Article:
St Mary’s Parkrun – 3rd Birthday Celebration
On the morning of Saturday 2 July the St Mary’s Parkrun celebrated its third birthday and I went along to help them celebrate. It was just over three years ago on 29th June 2019 that St Mary’s Parkrun was held for the first time. Since then, 3,079 participants have completed 8,722 Parkruns covering a total distance of 43,610 km, including 1,442 new Personal Bests.
Despite the rather gloomy, breezy and damp start to Saturday morning there was a really positive celebratory atmosphere amongst the runners and volunteers. Before I started the countdown to the start I led those present in a chorus of Happy Birthday which I hope raised spirits even higher before the runners set off on the 3 lap 5km course.
It is fair to say that there was a mixed field of runners present, people of all ages and levels of fitness, some pushing buggies and others either chasing or towing their dogs. As they came past me at the end of the first circuit of the three lap course, smiles were still present on faces. By the end of lap two expressions had changed to gritty determination and as runners crossed the line the grimaces disappeared and smiles returned. By running, jogging and walking all 77 starters made it to the finish.
First across the line was Matthew Adams in 18:56, followed by first timer Nick Sharpe in 19:57 and Jessame Coulson in 21:11, a new Personal Best. First females were Jessame Coulson, Laura Devine in 23:53 (another PB, well done!) and Li Watkins in 24:11. Top age gradings went to June Adams (79.47%), Li Watkins (76.91%) and Pat Richards (73.92%) – well done everyone, excellent running. Images from the July 2nd and other St Mary’s Parkruns can be viewed HERE
Amongst the 77 runners who took part on Saturday, 19 were first timers and 15 recorded new Personal Bests – no mean feat given the conditions. I wonder if it was the thought of a slice of birthday cake at the end of the run that spurred them on.
A big thank you to the 271 individuals who have volunteered some 2,151 times to make this event possible every weekend. Without you Parkrun would not happen. Saturday’s event was only made possible by the 19 volunteers dotted around the course. Volunteers are needed every week to enable this fantastic community event to continue, so please do get involved. If you would like to take part or become a supporting volunteer click HERE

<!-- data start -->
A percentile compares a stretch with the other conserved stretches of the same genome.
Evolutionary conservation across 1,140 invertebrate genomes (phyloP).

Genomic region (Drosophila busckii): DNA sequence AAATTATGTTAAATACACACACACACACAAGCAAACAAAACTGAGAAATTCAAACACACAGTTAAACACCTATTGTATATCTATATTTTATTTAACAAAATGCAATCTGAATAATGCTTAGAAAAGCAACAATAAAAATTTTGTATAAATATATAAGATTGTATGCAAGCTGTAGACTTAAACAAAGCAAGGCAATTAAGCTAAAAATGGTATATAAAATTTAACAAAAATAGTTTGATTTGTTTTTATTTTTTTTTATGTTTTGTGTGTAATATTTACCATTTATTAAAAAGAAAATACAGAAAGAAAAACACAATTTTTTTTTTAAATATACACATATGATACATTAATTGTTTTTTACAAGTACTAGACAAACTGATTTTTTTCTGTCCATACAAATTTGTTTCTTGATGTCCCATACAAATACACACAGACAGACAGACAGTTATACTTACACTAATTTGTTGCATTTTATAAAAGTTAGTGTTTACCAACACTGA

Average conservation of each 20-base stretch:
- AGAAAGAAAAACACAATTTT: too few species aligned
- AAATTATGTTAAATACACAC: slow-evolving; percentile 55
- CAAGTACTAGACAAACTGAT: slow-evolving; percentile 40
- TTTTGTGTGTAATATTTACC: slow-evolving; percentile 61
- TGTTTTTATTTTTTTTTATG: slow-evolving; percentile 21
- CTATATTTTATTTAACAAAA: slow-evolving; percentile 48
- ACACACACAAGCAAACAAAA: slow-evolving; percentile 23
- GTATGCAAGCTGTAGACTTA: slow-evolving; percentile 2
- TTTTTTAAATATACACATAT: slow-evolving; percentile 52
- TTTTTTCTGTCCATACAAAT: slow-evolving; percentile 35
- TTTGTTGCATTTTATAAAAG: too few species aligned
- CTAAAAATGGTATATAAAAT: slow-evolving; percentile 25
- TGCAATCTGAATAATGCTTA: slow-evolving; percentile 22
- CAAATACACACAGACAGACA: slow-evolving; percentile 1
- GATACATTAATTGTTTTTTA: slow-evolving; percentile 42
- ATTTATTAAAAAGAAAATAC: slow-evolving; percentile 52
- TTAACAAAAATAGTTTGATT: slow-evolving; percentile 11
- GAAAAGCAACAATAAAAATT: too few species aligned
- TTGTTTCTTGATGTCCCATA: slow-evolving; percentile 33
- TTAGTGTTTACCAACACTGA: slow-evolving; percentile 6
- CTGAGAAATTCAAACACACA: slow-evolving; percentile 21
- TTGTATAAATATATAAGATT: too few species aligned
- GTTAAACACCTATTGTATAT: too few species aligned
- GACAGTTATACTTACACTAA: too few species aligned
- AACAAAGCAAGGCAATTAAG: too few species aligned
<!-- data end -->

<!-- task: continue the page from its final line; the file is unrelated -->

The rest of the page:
I will let Jordi Hooper sum up Saturday’s Birthday Parkrun:
“For me today’s event really incapsulated everything Parkrun is about – a real community, family feel and a lot of fun. If you haven’t got involved yet, now is the perfect time. We can’t always promise cake, but the fun and friendliness is there every week! Come and join in, whether running, volunteering or both – Saturday mornings will never be the same.”
I couldn’t agree more and you never know I may even don my running shoes and take part one coming Saturday morning soon.
Bridport – St Vaast La Hougue Twinning Association
Later that Saturday morning I joined the Bridport – St Vaast Twinning Association on their stall on Bucky Doo Square. The Bridport – St Vaast Twinning Association has enjoyed over 40 years of exchange visits with ever deepening friendships on both sides. The aim of the association is:
To promote and foster friendship and understanding between the people of Bridport and the surrounding area and those of St. Vaast La Hougue and the surrounding area.
To encourage visits by individuals and groups to and from the linked towns.
The development of personal contacts and thereby so doing broaden the mutual understanding of the social, cultural, educational, recreational, civic and commercial activities of the linked towns.
St Vaast is a working fishing port in the unspoilt Nord Cotentin region of Normandy on the Cherbourg peninsula. East facing, with a balmy climate, its two Vauban Towers now a World Heritage Site. The port also boasts an integrated 600 berth marina, and above all, very hospitable and ‘sympa’ inhabitants. And apparently the world’s best oysters.
Exchange visits take place on alternate years and this year it is the turn of Bridport to visit St Vaast. In recent times, these parties have reached some fifty twinners on both sides which is encouraging. I am told by some of the longest members of the association that on each visit they always seem to find something new about our communities and it that has been fascinating to follow the development of our two towns over the past 40 years.
On Friday 15 July, Anne and I will be joining the Bridport Twinning Association party as they set off for this year’s exchange visit. This year is a particularly special occasion because it is also the 10 yearly Blessing of the Boats, delayed from 2020 because of Covid. I am told it is a very special occasion and quite a spectacle to behold. Look out for images of the occasion in my next blog.
West Bay in the top 50 list of Sunday Times Best Beaches
On Sunday 3 July West Bay was recognised as one of the top 50 beaches in the UK by the Sunday Times.
It does not come as a surprise to anyone who knows West Bay. East Beach with its iconic orange sandstone cliffs, has to be one of the most beautiful sights in the country especially when the evening sun makes them into a golden shimmer.
A total of 791 beaches were inspected for the 2022 edition of the Great British Beach Guide. The fact that West Bay and Weymouth Beaches were the only ones picked across Dorset, and are two of only eight beaches chosen across the whole of the Southwest region, is a real accolade.
West Bay is more than a beautiful beach though, the award winning Discovery Centre and play area, a working harbour and fishing port plus some excellent places to eat make it a really special place to spend time throughout the year.
Two Bridport Town Council Meetings